Capello unlocks Rooney gifts
Fabio Capello has done many things to be admired in the early months of his England reign - winning his first four World Cup qualifiers being chief among them.
The Italian's other major achievement is that he looks like he might have finally pointed Wayne Rooney on the path to true fulfillment at international level.
Rooney has been the glorious, untamed talent England has waited to build a team around since he took Euro 2004 by storm just before making his move from Everton to Manchester United.
And with five goals in his last three games for England, the signs are that all Rooney's promise is finally threatening to realise its true potential.
Even before the landmark win against Croatia in Zagreb in September, there was a lingering feeling that Rooney had not quite become the player everyone had hoped for when he arrived on the Premier League scene in such sensational fashion as a 16-year-old with his famous winner for Everton against Arsenal.
But England's best player is now showing that he is developing into their most important player, with his two goals in the excellent win in Belarus a fitting follow-up to his double in the victory against Kazakhstan.
And while it is always tempting fate when you are dealing with a talent and temperament as incendiary as Rooney's, even the tantrums that scarred previous England appearances - remember Windsor Park and the Bernabeu? - have currently disappeared.
As well as Capello's experience and guidance, which clearly has Rooney's total respect, he also owes a debt of gratitude to Emile Heskey.
Once again a player who has been scorned in previous times - not without reason on occasions it must be stressed - was the tireless workhorse who provided the perspiration to complement Rooney's inspiration.
Heskey set up Rooney's opening goal, but the latter's second was a masterwork almost all of his own making, fooling a Belarus defender before lifting a beautiful finish over keeper Yury Zhevnov.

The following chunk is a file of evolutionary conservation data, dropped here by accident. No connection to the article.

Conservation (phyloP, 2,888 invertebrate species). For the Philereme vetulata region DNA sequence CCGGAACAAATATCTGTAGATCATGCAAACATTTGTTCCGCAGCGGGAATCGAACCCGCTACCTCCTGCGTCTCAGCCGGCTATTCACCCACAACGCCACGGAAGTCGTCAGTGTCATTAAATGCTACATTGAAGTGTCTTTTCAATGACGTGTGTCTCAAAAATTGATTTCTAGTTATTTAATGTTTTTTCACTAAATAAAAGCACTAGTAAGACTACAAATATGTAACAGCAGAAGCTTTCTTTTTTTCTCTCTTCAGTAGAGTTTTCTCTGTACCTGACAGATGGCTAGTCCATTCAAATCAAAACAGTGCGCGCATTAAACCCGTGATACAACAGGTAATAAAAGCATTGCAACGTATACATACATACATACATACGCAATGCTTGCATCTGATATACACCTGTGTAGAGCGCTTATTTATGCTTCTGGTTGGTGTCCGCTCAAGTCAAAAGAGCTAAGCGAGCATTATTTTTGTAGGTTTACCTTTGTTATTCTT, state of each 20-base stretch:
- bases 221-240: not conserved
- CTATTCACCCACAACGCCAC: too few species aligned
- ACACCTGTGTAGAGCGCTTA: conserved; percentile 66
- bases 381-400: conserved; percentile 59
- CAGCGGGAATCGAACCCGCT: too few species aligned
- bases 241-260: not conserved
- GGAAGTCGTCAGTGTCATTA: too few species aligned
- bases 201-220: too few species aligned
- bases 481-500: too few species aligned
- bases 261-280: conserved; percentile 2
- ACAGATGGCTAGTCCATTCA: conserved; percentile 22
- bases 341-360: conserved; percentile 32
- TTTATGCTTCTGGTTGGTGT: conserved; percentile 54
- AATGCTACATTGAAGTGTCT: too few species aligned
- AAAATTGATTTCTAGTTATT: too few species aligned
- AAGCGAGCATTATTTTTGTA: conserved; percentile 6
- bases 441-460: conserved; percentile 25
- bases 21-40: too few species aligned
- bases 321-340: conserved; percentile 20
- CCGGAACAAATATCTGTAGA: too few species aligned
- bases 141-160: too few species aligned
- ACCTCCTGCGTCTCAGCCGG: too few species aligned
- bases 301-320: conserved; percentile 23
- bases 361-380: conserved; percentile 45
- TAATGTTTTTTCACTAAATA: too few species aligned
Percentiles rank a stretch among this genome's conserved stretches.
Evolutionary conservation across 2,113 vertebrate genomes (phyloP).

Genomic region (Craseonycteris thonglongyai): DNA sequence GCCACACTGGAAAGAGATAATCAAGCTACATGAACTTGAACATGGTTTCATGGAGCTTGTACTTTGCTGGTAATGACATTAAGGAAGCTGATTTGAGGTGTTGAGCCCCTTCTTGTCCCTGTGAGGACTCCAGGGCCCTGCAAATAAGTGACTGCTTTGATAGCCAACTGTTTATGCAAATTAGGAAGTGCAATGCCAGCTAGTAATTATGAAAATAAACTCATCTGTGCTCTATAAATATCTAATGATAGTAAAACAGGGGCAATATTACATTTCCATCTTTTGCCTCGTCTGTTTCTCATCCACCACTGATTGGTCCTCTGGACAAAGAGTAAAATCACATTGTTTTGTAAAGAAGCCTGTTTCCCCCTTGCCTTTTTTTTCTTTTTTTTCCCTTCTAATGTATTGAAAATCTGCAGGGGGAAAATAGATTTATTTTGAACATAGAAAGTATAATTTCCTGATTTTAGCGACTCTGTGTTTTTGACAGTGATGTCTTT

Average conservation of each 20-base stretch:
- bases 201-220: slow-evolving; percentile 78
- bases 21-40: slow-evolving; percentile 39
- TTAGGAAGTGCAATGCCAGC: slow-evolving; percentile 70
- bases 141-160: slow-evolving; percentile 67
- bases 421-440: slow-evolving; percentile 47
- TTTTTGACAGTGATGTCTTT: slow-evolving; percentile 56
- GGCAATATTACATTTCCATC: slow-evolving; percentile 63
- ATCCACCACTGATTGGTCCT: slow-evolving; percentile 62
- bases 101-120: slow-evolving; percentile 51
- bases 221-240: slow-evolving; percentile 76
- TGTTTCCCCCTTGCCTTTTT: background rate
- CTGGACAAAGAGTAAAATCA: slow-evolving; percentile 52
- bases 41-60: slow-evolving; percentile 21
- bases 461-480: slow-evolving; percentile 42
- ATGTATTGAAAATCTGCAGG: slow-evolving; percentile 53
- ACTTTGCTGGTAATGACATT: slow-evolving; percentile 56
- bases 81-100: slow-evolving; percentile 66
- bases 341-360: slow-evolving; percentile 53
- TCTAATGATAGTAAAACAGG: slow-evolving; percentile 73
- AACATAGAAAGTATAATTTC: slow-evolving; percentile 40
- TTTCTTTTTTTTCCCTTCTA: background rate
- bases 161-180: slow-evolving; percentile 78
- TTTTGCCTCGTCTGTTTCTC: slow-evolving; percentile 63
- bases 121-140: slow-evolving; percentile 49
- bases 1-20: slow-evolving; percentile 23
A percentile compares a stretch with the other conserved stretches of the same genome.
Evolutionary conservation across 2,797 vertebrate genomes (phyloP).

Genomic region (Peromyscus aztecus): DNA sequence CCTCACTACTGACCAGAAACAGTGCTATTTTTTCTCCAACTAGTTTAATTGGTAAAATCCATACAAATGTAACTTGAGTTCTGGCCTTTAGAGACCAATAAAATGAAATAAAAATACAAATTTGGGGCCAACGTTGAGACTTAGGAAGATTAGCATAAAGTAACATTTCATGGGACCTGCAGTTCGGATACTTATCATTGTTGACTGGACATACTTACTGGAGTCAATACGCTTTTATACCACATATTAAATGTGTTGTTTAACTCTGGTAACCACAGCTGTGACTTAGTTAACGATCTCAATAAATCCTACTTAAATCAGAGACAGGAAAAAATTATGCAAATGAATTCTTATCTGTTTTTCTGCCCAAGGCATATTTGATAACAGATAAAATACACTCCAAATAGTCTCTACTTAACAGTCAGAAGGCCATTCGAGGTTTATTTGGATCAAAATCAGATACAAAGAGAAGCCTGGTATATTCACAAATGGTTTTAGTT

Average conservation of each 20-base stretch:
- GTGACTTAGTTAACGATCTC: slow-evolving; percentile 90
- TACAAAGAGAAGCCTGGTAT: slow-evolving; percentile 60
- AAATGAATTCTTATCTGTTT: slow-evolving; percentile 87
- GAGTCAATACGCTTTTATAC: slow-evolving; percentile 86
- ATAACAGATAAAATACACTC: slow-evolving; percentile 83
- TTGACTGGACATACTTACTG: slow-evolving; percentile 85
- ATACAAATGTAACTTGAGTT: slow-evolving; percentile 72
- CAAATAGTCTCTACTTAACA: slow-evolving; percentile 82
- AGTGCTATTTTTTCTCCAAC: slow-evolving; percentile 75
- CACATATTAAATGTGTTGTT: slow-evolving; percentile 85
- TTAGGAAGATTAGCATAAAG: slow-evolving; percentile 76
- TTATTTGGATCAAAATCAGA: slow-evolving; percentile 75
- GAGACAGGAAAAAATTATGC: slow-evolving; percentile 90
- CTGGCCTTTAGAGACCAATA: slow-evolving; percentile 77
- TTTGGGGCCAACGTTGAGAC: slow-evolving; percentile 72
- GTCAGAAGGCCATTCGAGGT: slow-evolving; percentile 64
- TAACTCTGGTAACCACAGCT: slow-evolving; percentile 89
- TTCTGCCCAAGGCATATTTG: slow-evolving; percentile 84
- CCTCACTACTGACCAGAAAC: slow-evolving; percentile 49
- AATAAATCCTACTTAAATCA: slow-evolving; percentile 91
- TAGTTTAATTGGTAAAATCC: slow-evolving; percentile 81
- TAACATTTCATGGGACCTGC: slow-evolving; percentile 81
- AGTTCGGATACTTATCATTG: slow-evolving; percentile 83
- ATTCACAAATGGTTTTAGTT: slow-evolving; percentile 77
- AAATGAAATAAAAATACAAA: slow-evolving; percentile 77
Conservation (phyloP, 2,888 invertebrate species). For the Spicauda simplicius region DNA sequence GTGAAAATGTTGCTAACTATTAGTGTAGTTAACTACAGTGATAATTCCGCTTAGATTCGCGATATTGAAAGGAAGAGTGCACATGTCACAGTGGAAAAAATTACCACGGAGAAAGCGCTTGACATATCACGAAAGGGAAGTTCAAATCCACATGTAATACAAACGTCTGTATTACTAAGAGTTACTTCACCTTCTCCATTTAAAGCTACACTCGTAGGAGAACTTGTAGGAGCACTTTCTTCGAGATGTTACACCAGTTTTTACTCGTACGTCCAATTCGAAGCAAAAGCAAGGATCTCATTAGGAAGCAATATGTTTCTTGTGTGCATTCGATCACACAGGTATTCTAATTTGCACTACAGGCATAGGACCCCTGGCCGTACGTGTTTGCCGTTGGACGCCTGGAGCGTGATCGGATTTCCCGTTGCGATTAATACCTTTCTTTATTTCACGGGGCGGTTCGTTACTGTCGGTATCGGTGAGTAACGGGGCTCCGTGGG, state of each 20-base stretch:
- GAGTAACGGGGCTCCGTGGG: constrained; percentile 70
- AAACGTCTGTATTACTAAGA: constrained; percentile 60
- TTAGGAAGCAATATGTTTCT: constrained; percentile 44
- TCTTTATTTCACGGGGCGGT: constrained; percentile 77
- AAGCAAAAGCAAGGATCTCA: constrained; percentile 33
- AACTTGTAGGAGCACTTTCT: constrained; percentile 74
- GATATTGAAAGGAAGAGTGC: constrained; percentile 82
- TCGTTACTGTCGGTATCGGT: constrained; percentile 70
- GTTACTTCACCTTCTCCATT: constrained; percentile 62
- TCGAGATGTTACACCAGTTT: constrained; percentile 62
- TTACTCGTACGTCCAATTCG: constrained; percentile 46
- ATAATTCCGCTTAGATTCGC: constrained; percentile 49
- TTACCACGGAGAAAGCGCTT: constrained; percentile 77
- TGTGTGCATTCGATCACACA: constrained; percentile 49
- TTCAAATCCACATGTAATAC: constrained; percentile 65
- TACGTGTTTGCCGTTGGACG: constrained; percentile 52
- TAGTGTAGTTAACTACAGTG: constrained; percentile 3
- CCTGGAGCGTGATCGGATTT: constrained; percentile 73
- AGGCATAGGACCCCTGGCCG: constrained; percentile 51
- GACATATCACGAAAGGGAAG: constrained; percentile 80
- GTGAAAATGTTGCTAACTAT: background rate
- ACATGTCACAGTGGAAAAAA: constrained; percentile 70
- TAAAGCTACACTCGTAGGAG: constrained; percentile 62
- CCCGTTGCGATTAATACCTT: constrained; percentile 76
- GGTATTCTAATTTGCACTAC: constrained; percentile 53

Capello has recognised Rooney's importance, but has also determined that he works best alongside a powerhouse like Heskey. He is the perfect, if unsung, foil to Rooney's mercurial talents.
Rooney's goals were the highlight of another satisfying night for England and Capello as they continued their so far untroubled path towards South Africa and 2010.
They overcame first-half uncertainty, when they allowed some gifted Belarus players too much time and space, to end as convincing winners.
And another high point was Steven Gerrard's first-half goal, struck with ease into the bottom corner from in excess of 30 yards.
It was a mark of his class, which he also demonstrated with a lovely slide-rule pass to Rooney for England's third goal.
They were moments of pure quality that only strengthens my unswerving belief that if he is fit a place must be found for him in England's team. This is a point I know many on this blog disagree with, but I will not be changing my opinion.
Capello's astute tactical approach suggests he may yet be the man to solve the painful conundrum of how to play Gerrard and Frank Lampard together, although the jury remains out on the pair as a central midfield partnership.
Gerrard was tucked in on the left in Minsk, not a long-term proposition, but it could still not disguise what he can bring to England.
The performance and whole mood around the England camp reflects the competence and business-like approach Capello has brought.
He does not deal in false promises or easy sound-bites. He has been a consumate deliverer of results throughout his career in coaching and his current record in competitive games with England is flawless.
And if he continues to inspire the best in Rooney, the road to South Africa in 2010 will continue to be smooth.
Capello and England now have a six-month break before their next qualifier, away to Ukraine. It will give the coach and his players time to fine tune further in friendlies against Germany, Spain and Slovakia - and reflect on a job well done.